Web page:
CASCADE, Mich. — Power is being restored as fast as possible to the roughly more than 100,000 Consumers Energy customers who lost electricity after a particularly powerful string of storms hit West Michigan.
Those storms brought down power lines and trees.
One tree fell on a home in Cascade, and took the power with it. The family has since gotten their power back. But removing the 100-year-old oak tree in the backyard is another challenge.
“It’s really dangerous. A lot of things can go wrong,” robotic crane operator for Timber Ridge Tree Care Steven Moore said.
Not all tree work can be done with a chainsaw and your own two hands.
"If you put it on the wrong side, if the weight’s leaning to one side in one direction, you might not be able to get it to go,” Moore said.
A simple miscalculation could send the tree in the opposite direction you want.
“It’s extremely important. You go home and try to cut it down yourself, you could kill yourself, or destroy your home," Moore said.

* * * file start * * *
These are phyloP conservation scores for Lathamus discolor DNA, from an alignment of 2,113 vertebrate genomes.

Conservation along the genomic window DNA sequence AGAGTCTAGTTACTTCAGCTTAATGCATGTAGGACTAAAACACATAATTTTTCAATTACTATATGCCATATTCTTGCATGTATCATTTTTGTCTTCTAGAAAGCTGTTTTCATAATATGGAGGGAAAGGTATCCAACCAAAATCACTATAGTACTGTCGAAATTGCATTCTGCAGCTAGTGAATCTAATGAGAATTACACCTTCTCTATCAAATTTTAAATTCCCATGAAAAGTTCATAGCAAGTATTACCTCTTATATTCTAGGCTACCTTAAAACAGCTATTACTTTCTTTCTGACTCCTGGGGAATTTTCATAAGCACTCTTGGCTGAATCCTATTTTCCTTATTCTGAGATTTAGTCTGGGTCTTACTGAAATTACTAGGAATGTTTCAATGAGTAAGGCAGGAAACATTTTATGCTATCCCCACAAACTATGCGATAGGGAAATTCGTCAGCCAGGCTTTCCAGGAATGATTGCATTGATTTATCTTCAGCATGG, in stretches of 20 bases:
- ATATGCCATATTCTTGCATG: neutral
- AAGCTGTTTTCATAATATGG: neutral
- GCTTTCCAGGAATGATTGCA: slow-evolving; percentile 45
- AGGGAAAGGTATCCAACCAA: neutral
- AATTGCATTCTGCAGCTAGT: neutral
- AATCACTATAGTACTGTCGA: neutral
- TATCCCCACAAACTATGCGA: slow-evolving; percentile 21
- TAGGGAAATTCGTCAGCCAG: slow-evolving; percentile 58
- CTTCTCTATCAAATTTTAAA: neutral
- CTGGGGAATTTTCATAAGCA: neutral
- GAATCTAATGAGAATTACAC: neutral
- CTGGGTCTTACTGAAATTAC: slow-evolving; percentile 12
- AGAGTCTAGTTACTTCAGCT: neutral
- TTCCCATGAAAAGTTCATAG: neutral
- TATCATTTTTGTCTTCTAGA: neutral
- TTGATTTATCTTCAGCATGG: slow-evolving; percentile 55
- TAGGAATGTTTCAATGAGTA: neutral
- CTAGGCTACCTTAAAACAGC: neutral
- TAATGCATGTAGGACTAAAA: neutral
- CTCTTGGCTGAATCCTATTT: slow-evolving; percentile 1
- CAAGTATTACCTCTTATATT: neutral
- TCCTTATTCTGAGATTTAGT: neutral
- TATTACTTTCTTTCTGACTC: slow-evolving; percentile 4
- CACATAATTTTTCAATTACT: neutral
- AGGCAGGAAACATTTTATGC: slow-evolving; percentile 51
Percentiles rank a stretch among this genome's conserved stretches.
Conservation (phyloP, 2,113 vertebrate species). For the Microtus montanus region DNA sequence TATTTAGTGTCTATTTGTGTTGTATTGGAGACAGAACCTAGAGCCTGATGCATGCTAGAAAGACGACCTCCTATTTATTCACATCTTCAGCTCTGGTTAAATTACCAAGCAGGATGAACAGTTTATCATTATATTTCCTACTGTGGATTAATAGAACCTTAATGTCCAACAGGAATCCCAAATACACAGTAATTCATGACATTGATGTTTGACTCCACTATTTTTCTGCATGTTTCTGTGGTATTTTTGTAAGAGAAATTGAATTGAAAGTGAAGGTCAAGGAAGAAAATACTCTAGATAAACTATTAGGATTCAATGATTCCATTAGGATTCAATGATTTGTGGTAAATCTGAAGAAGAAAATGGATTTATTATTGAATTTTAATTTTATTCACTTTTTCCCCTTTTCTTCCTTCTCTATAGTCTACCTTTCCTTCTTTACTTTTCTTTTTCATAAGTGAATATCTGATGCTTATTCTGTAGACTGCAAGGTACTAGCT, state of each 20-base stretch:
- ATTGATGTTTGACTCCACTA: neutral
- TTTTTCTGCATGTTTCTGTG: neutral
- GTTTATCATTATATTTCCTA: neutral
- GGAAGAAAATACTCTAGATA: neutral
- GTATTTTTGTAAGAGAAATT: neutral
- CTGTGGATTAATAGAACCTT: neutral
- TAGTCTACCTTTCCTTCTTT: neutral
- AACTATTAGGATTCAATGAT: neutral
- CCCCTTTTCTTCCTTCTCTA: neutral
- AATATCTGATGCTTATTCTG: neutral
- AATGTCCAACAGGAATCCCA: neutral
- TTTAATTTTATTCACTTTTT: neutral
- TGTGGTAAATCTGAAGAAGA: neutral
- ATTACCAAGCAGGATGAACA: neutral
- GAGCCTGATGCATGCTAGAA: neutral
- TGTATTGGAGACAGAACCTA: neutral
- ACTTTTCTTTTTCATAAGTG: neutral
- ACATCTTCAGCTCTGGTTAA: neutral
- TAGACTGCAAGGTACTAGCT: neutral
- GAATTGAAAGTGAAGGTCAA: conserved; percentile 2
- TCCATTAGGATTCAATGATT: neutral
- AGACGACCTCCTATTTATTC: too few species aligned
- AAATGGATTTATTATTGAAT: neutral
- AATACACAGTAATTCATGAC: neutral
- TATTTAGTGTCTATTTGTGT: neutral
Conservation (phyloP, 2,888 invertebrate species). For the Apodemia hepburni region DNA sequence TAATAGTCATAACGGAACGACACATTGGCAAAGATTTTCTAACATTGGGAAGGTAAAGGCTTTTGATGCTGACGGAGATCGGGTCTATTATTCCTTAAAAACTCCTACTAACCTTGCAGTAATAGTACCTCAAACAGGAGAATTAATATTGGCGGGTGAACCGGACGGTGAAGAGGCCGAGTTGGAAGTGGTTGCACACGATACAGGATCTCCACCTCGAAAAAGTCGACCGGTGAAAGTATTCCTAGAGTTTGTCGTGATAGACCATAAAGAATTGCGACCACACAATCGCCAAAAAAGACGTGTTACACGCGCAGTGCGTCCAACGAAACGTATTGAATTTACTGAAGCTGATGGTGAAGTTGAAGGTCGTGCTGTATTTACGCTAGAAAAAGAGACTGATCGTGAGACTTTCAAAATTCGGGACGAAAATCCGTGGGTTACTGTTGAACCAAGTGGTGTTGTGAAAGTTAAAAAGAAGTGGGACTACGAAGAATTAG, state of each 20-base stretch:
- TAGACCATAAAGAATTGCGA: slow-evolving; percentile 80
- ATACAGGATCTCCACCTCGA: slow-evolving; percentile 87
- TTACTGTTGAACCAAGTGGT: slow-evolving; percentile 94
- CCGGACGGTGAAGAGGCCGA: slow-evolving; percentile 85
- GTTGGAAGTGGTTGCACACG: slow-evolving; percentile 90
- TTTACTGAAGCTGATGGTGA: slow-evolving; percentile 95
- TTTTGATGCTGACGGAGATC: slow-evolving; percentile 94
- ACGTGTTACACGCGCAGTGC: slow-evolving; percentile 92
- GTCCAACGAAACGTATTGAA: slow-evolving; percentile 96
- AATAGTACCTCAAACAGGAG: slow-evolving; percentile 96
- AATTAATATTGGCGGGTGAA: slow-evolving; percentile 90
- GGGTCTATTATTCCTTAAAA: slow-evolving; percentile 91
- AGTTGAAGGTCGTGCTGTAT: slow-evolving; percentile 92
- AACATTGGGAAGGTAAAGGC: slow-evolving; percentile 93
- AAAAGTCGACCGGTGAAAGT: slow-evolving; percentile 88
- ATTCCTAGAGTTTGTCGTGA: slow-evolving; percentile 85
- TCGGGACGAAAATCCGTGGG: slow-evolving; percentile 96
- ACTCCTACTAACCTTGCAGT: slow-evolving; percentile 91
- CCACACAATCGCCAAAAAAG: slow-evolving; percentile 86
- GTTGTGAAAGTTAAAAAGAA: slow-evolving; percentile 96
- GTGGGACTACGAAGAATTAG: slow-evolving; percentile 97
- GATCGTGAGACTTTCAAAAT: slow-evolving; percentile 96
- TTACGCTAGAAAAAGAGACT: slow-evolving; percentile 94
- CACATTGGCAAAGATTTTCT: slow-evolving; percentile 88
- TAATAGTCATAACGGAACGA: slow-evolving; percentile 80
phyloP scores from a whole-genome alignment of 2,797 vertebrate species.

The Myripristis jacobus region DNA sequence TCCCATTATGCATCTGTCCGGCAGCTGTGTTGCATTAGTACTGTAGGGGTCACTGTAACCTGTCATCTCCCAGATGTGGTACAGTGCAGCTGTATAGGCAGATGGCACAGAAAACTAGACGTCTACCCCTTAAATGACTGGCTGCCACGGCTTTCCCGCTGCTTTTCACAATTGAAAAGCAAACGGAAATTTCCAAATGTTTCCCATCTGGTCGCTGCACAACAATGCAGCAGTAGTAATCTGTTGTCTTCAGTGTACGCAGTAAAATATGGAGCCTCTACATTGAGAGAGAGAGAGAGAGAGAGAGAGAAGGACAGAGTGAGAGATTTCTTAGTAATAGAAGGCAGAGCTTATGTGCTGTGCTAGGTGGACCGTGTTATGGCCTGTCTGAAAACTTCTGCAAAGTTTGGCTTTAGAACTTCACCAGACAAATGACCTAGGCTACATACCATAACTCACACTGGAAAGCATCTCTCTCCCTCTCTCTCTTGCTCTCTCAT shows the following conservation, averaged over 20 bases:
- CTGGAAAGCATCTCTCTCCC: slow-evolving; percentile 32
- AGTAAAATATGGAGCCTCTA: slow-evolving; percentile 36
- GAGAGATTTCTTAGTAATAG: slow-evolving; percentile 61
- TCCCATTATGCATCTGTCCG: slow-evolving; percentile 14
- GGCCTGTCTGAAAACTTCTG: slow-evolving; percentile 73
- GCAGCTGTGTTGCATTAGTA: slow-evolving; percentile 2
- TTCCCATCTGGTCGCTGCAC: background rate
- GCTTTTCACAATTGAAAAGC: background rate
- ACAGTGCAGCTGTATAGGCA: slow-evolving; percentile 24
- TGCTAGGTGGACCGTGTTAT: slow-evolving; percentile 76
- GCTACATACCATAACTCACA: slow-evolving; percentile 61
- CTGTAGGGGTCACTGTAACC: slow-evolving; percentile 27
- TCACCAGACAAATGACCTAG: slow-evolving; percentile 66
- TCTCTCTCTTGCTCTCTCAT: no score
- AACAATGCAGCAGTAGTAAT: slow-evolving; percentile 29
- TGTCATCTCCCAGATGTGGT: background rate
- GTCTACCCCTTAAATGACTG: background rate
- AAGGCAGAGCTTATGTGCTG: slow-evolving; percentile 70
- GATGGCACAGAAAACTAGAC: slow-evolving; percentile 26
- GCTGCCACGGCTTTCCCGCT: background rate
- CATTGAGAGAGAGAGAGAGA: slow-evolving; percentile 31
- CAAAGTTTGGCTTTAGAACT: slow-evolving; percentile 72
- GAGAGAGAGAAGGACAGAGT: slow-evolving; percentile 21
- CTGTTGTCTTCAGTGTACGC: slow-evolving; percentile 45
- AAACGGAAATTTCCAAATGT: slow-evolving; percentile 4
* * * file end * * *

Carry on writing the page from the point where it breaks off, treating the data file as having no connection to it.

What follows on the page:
There's a reason tree climbers get paid big money to chop down dead limbs. It's risky and skilled labor. Moore and his crew spent four days at a home in Cascade removing a tree, which had to be suspended in mid-air and carried over the home to be taken out.
Crane operator Steven Moore says they often come back and help finish jobs people think they can do on their own. They're happy to help, but are hopeful by warning people they could take on a bigger job than they anticipate, they can prevent unnecessary damage.
"Everyone wants to get 'em done, but sometimes it’s best to call someone,” Moore said.
Consumers Energy says the reason for this outage being so bad comes down to a combination of things: widespread damage, multiple rounds of storms, and an increase in severe weather incidents. They hope to have the power restored to everyone by the end of this weekend.